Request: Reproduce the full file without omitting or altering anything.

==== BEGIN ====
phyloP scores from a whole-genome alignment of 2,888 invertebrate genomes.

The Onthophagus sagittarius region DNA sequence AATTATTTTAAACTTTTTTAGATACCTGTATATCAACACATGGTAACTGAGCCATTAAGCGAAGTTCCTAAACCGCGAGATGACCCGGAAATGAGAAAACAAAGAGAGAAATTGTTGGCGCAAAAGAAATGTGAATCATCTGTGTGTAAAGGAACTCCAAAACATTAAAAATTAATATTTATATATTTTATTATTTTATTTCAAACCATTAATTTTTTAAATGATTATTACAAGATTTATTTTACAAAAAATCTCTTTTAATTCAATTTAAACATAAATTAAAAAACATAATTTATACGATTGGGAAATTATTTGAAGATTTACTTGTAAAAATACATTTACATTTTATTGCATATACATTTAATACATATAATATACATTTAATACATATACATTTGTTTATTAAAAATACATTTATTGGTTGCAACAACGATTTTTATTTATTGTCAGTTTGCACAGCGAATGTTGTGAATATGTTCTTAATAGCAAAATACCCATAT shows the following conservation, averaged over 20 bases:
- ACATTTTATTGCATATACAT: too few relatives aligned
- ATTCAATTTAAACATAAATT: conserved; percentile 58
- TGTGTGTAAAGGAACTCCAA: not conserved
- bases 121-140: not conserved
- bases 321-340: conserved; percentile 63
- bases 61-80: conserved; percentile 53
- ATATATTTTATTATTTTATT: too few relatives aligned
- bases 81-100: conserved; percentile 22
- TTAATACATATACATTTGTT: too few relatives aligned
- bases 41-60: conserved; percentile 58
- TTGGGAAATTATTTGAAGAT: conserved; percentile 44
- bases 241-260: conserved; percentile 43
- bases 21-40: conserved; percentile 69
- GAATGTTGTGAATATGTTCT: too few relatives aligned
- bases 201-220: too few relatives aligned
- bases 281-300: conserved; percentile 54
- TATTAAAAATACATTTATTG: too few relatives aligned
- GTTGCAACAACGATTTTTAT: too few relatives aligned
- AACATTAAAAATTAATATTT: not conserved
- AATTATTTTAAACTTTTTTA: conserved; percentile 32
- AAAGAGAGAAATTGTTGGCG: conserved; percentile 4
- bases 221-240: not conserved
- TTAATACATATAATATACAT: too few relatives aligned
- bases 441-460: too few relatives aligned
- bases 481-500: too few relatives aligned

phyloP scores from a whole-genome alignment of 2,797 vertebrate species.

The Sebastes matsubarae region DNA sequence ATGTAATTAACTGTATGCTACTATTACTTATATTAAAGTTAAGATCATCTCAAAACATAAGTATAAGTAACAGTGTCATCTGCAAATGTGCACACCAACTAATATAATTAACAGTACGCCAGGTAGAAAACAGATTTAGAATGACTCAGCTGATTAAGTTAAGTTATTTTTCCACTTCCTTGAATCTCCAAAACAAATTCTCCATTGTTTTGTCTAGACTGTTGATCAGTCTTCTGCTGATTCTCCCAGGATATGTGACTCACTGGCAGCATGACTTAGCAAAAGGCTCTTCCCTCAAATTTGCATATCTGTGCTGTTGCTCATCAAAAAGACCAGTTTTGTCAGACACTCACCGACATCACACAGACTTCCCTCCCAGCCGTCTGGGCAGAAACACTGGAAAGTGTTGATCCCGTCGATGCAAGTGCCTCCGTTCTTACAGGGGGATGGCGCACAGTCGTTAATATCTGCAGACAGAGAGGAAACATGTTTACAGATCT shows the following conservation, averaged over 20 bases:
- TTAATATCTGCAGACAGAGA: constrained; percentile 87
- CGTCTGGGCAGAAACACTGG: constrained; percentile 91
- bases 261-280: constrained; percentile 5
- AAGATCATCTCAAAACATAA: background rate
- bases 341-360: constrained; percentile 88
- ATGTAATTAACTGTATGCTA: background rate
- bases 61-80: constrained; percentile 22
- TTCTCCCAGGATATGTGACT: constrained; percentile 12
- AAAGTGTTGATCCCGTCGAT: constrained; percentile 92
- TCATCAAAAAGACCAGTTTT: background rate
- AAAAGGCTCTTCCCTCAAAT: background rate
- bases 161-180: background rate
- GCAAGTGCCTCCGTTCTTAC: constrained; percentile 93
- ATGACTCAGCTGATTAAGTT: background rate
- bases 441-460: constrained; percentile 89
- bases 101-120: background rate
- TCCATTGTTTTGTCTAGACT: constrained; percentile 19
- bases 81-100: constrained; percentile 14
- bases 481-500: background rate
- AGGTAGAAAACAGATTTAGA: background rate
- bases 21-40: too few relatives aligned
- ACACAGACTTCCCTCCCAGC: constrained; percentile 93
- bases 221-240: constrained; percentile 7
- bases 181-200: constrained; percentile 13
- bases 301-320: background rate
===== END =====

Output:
phyloP scores from a whole-genome alignment of 2,888 invertebrate genomes.

The Onthophagus sagittarius region DNA sequence AATTATTTTAAACTTTTTTAGATACCTGTATATCAACACATGGTAACTGAGCCATTAAGCGAAGTTCCTAAACCGCGAGATGACCCGGAAATGAGAAAACAAAGAGAGAAATTGTTGGCGCAAAAGAAATGTGAATCATCTGTGTGTAAAGGAACTCCAAAACATTAAAAATTAATATTTATATATTTTATTATTTTATTTCAAACCATTAATTTTTTAAATGATTATTACAAGATTTATTTTACAAAAAATCTCTTTTAATTCAATTTAAACATAAATTAAAAAACATAATTTATACGATTGGGAAATTATTTGAAGATTTACTTGTAAAAATACATTTACATTTTATTGCATATACATTTAATACATATAATATACATTTAATACATATACATTTGTTTATTAAAAATACATTTATTGGTTGCAACAACGATTTTTATTTATTGTCAGTTTGCACAGCGAATGTTGTGAATATGTTCTTAATAGCAAAATACCCATAT shows the following conservation, averaged over 20 bases:
- ACATTTTATTGCATATACAT: too few relatives aligned
- ATTCAATTTAAACATAAATT: conserved; percentile 58
- TGTGTGTAAAGGAACTCCAA: not conserved
- bases 121-140: not conserved
- bases 321-340: conserved; percentile 63
- bases 61-80: conserved; percentile 53
- ATATATTTTATTATTTTATT: too few relatives aligned
- bases 81-100: conserved; percentile 22
- TTAATACATATACATTTGTT: too few relatives aligned
- bases 41-60: conserved; percentile 58
- TTGGGAAATTATTTGAAGAT: conserved; percentile 44
- bases 241-260: conserved; percentile 43
- bases 21-40: conserved; percentile 69
- GAATGTTGTGAATATGTTCT: too few relatives aligned
- bases 201-220: too few relatives aligned
- bases 281-300: conserved; percentile 54
- TATTAAAAATACATTTATTG: too few relatives aligned
- GTTGCAACAACGATTTTTAT: too few relatives aligned
- AACATTAAAAATTAATATTT: not conserved
- AATTATTTTAAACTTTTTTA: conserved; percentile 32
- AAAGAGAGAAATTGTTGGCG: conserved; percentile 4
- bases 221-240: not conserved
- TTAATACATATAATATACAT: too few relatives aligned
- bases 441-460: too few relatives aligned
- bases 481-500: too few relatives aligned

phyloP scores from a whole-genome alignment of 2,797 vertebrate species.

The Sebastes matsubarae region DNA sequence ATGTAATTAACTGTATGCTACTATTACTTATATTAAAGTTAAGATCATCTCAAAACATAAGTATAAGTAACAGTGTCATCTGCAAATGTGCACACCAACTAATATAATTAACAGTACGCCAGGTAGAAAACAGATTTAGAATGACTCAGCTGATTAAGTTAAGTTATTTTTCCACTTCCTTGAATCTCCAAAACAAATTCTCCATTGTTTTGTCTAGACTGTTGATCAGTCTTCTGCTGATTCTCCCAGGATATGTGACTCACTGGCAGCATGACTTAGCAAAAGGCTCTTCCCTCAAATTTGCATATCTGTGCTGTTGCTCATCAAAAAGACCAGTTTTGTCAGACACTCACCGACATCACACAGACTTCCCTCCCAGCCGTCTGGGCAGAAACACTGGAAAGTGTTGATCCCGTCGATGCAAGTGCCTCCGTTCTTACAGGGGGATGGCGCACAGTCGTTAATATCTGCAGACAGAGAGGAAACATGTTTACAGATCT shows the following conservation, averaged over 20 bases:
- TTAATATCTGCAGACAGAGA: constrained; percentile 87
- CGTCTGGGCAGAAACACTGG: constrained; percentile 91
- bases 261-280: constrained; percentile 5
- AAGATCATCTCAAAACATAA: background rate
- bases 341-360: constrained; percentile 88
- ATGTAATTAACTGTATGCTA: background rate
- bases 61-80: constrained; percentile 22
- TTCTCCCAGGATATGTGACT: constrained; percentile 12
- AAAGTGTTGATCCCGTCGAT: constrained; percentile 92
- TCATCAAAAAGACCAGTTTT: background rate
- AAAAGGCTCTTCCCTCAAAT: background rate
- bases 161-180: background rate
- GCAAGTGCCTCCGTTCTTAC: constrained; percentile 93
- ATGACTCAGCTGATTAAGTT: background rate
- bases 441-460: constrained; percentile 89
- bases 101-120: background rate
- TCCATTGTTTTGTCTAGACT: constrained; percentile 19
- bases 81-100: constrained; percentile 14
- bases 481-500: background rate
- AGGTAGAAAACAGATTTAGA: background rate
- bases 21-40: too few relatives aligned
- ACACAGACTTCCCTCCCAGC: constrained; percentile 93
- bases 221-240: constrained; percentile 7
- bases 181-200: constrained; percentile 13
- bases 301-320: background rate